Tuesday, August 20, 2019

What Goes Up...

Three years ago today, I finished the Pikes Peak Ascent and was so high I promised I would do the full marathon.

Two years ago today, I finished the Pikes Peak Marathon.

Tuesday, August 13, 2019

Who Changes Your Sheets?

It's no secret I travel, quite a lot. I stay in a lot of hotels, and I eat in a lot of restaurants, which means someone else is often making my bed and preparing my food. These people work hard, are on their feet most of the day, and are exposed to environmental hazards that go long with their work.

  • Housekeepers are exposed to harsh chemicals, disease and illness, have to clean bodily fluids, and are frequently targets of sexual harassment, as well as physical and sexual assault  - primarily because the overwhelming majority of the 924,000 people serving in this role according the the US Labor Department's 2018 statistics are women.  For some horrifying case examples, I suggest you read Heads in Beds by Jacob Tomsky, an excoriating expose on the hotel industry. 
  • Prep cooks face cuts, burns, exposure to toxins, food-borne illness and work in hot kitchens with slick floors, often with poor ventilation. Anthony Bourdain explores these worlds in Kitchen Confidential and Medium Raw, which are good if vulgar, reads. There is something on order of 1.2 million prep cooks in the US.

Interestingly, these two positions, hotel housekeeper and prep cook, have nearly identical average wages: $12.30/hour, according to the US Bureau of Labor (although other sources cite lower average hourly wages).

$12.80 an hour means a gross annual pay of $25,584/year, but only if you work exactly 40 hours a week, all 52 weeks a year. No vacation, no sick days, no time-off to take your child to the doctor or enroll them in school. It also assumes you are 100% on-time, your car never breaks down or the bus is late, you never have to attend a funeral or jury service, and nothing unexpected ever happens on a work day.  This also assumes that you can get scheduled for 40 hours a week, meaning the restaurant is never slow on a Monday or the hotel has a midweek slump in reservations, or the boss just hired an additional person so everyone's hours get cut by a few.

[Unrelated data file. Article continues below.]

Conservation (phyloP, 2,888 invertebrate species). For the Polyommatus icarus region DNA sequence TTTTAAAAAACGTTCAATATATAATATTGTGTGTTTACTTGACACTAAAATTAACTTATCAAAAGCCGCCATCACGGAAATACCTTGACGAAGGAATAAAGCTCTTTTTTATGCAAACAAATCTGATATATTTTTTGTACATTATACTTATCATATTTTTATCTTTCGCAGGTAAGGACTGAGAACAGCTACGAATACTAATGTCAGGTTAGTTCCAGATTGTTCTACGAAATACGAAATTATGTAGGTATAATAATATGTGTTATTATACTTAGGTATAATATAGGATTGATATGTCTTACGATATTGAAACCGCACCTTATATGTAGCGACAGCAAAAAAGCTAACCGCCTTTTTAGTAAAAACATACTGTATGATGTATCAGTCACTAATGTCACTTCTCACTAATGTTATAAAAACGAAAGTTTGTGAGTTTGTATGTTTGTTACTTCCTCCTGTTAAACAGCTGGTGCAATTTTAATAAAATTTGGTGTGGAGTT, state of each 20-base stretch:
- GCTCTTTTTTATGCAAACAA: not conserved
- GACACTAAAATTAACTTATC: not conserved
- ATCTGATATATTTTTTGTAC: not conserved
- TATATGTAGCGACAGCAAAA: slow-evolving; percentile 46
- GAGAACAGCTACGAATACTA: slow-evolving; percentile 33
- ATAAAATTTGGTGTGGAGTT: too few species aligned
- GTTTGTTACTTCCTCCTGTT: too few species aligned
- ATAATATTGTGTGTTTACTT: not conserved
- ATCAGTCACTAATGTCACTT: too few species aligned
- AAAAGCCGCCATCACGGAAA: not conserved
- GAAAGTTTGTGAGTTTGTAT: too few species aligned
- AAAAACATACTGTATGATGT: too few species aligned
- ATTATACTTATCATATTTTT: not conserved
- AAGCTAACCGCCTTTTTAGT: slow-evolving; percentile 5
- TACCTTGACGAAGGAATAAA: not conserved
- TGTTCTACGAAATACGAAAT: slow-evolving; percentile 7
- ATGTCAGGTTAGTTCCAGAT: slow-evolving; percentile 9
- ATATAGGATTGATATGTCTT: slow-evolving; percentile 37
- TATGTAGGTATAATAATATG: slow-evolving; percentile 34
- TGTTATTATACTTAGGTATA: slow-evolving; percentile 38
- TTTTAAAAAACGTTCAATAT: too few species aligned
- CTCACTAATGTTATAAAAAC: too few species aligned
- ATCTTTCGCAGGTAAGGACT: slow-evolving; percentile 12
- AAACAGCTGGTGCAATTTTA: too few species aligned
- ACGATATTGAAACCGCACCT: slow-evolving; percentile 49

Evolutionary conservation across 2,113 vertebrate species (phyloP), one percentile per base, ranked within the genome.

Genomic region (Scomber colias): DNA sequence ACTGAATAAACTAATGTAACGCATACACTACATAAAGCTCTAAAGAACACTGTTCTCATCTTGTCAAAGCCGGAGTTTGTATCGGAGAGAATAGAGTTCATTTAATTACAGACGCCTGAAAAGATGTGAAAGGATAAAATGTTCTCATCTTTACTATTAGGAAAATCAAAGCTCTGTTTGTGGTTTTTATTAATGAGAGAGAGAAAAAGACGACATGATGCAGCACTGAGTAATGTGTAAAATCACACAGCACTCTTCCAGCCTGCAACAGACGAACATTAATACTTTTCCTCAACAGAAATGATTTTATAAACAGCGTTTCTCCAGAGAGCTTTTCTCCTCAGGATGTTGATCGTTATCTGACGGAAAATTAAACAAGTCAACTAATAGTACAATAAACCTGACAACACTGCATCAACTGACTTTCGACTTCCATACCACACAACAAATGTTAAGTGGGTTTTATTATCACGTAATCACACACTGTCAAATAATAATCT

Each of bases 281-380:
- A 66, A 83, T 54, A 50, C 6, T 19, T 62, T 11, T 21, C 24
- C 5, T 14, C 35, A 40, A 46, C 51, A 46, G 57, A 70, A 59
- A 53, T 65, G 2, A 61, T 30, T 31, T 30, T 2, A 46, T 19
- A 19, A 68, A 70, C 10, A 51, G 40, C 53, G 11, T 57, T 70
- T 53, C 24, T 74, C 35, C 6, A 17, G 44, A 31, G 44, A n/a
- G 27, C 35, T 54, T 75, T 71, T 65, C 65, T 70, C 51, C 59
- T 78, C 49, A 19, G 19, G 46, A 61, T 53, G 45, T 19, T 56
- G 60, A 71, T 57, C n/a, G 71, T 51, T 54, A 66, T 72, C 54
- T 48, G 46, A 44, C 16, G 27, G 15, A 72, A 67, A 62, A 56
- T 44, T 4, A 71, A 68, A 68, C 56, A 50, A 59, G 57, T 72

However, if you are just getting your first job in the industry and you are a new employee, chances are you are making under the average salary.

In sum, it won't take much less than that 40 hours/week for 52 weeks to qualify these full-time restaurant and hotel workers for Medicaid or food stamps, depending on the state you live in and the formula the state uses to determine eligibility (133% percent of the poverty line? 200%? Only if you are pregnant or have children? That determination alone is a cluster that the federal government has basically admitted is totally not clear NOR consistent!)

And you know the overwhelming majority of people in these positions?

Immigrants.

Monday, August 12, 2019

Donkey Deuce

So, I am back to training for another marathon (NYC in November), but this was not a part of my training plan. However, as many of you know, Eric and I have developed something of a tradition when it comes to running with pack animals. Four years ago, we tried our hand (hooves) at at the Donkey Derby, and ended up winning the thing. The trophy is still in our basement. Since then, I've participated in a couple of runs with burros, which were essentially 5Ks with donkeys mixed in.

However, since that first race, Eric has been talking about defending our title.

In the intervening years, it hasn't worked out for one reason or another, to go back to Cripple Creek to see if we still could get lightning to strike twice.

Until this summer.

Donkey Redux.